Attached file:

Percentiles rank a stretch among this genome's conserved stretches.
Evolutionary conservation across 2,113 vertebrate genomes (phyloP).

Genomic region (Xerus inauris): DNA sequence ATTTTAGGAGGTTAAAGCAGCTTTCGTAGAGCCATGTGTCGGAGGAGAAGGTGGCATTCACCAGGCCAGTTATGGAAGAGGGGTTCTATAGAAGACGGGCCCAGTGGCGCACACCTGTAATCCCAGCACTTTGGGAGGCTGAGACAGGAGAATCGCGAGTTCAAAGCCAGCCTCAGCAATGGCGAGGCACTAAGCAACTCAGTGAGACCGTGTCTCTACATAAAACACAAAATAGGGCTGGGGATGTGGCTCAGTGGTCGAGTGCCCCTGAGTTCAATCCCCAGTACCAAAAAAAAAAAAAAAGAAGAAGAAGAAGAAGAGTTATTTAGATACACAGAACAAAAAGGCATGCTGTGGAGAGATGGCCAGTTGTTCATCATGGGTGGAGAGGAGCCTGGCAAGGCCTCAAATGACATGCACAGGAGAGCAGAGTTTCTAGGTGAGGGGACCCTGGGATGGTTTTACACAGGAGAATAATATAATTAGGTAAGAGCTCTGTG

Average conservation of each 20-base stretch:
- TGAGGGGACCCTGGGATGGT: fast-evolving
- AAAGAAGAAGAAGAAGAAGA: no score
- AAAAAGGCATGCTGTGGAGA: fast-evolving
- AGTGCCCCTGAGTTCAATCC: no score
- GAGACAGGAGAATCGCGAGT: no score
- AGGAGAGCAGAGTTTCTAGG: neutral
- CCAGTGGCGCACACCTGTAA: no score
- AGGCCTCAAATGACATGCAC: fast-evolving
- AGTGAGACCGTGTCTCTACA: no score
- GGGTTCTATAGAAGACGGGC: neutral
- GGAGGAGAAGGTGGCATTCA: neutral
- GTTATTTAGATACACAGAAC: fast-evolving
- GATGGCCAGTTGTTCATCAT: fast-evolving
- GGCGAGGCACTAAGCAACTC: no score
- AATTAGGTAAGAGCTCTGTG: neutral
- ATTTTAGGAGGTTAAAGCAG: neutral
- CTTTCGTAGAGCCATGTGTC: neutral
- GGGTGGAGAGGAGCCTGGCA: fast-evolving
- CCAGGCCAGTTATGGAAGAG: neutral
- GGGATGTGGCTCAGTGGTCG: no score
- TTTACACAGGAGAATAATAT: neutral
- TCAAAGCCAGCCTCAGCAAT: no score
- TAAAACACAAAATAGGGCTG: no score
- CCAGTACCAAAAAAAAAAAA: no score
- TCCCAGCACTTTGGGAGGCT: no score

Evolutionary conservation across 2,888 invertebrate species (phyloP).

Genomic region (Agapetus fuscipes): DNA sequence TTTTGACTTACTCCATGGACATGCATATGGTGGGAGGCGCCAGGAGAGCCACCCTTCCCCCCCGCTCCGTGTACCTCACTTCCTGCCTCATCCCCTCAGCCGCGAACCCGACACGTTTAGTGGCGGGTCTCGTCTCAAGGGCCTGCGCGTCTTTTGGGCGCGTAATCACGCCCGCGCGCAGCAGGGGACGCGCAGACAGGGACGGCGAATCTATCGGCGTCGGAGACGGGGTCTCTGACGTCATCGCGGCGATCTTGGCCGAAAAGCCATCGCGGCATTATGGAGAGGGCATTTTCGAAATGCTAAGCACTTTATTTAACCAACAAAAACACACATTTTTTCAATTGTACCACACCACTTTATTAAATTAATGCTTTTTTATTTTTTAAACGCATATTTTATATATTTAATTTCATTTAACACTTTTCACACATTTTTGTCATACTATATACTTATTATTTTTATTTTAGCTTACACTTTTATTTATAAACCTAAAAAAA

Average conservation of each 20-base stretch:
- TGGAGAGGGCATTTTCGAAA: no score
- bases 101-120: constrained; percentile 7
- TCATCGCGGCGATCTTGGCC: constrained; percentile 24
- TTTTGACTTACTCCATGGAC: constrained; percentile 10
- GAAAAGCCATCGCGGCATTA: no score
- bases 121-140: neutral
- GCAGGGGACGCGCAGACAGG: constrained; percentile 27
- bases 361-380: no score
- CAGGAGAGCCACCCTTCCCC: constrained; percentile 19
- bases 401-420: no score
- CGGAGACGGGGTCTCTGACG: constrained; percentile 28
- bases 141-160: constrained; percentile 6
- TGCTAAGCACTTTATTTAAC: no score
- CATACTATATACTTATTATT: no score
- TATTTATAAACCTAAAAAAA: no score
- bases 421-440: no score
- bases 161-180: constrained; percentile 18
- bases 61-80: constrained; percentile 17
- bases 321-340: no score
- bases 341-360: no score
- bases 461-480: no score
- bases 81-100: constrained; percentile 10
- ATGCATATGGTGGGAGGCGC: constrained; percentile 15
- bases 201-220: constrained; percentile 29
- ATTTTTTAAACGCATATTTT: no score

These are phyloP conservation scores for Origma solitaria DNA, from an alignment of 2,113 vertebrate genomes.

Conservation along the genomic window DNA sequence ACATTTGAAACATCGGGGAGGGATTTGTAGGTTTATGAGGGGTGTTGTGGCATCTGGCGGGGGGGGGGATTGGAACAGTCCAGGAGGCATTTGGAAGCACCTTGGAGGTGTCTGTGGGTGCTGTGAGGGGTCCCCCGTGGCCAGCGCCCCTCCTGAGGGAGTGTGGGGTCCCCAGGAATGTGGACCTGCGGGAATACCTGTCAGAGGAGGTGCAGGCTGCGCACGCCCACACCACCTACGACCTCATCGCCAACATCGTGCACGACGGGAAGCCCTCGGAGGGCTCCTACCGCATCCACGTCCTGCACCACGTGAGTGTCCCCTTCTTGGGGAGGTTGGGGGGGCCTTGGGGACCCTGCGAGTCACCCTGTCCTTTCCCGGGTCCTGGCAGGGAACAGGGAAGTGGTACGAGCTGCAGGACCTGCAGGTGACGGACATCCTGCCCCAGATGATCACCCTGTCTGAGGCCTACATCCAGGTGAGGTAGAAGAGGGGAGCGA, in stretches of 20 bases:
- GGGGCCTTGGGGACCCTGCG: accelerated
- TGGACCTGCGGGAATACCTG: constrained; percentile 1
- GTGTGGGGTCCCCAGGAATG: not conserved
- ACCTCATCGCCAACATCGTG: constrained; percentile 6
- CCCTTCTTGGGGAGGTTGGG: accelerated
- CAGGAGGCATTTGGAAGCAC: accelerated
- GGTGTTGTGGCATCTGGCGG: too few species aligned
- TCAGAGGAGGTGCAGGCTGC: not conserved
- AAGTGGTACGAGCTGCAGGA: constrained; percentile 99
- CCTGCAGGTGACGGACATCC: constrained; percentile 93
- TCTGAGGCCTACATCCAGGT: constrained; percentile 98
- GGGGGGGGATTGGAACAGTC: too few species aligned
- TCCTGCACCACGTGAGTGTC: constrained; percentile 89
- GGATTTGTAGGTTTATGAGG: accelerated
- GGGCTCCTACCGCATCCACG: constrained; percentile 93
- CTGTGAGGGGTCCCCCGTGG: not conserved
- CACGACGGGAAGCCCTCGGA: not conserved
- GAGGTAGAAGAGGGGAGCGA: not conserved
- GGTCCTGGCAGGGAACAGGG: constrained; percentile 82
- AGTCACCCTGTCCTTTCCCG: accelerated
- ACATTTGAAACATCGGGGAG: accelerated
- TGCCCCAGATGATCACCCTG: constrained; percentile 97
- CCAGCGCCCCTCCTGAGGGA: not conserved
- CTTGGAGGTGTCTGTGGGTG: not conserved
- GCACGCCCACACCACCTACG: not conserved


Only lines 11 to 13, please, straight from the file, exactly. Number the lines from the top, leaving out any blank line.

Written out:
- CCAGTGGCGCACACCTGTAA: no score
- AGGCCTCAAATGACATGCAC: fast-evolving
- AGTGAGACCGTGTCTCTACA: no score